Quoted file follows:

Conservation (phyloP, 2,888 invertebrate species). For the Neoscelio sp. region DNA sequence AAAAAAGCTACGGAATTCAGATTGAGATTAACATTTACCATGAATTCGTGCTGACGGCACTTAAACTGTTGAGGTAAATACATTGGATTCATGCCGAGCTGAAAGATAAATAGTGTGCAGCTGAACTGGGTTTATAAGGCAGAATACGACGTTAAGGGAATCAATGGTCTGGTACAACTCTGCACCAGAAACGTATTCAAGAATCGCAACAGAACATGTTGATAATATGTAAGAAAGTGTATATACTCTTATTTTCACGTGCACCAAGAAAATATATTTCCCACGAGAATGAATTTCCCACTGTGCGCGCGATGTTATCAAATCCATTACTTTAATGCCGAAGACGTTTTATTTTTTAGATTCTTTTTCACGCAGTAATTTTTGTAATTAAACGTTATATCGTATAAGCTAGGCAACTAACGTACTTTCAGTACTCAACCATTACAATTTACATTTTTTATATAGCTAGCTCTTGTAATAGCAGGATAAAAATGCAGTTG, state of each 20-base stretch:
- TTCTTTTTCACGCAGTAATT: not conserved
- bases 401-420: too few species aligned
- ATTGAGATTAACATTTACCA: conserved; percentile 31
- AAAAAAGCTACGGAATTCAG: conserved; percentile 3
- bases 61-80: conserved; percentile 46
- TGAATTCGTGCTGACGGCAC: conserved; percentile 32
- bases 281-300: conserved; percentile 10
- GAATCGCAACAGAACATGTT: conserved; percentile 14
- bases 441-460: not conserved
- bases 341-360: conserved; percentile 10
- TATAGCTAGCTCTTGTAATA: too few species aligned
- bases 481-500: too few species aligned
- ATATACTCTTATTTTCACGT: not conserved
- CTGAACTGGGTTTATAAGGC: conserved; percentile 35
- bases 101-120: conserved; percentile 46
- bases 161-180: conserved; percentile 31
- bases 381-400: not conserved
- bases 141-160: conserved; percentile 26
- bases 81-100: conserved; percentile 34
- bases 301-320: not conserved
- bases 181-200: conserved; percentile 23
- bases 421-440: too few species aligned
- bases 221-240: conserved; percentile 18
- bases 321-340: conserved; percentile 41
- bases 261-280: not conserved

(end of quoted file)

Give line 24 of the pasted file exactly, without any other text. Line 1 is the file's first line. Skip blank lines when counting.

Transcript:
- bases 221-240: conserved; percentile 18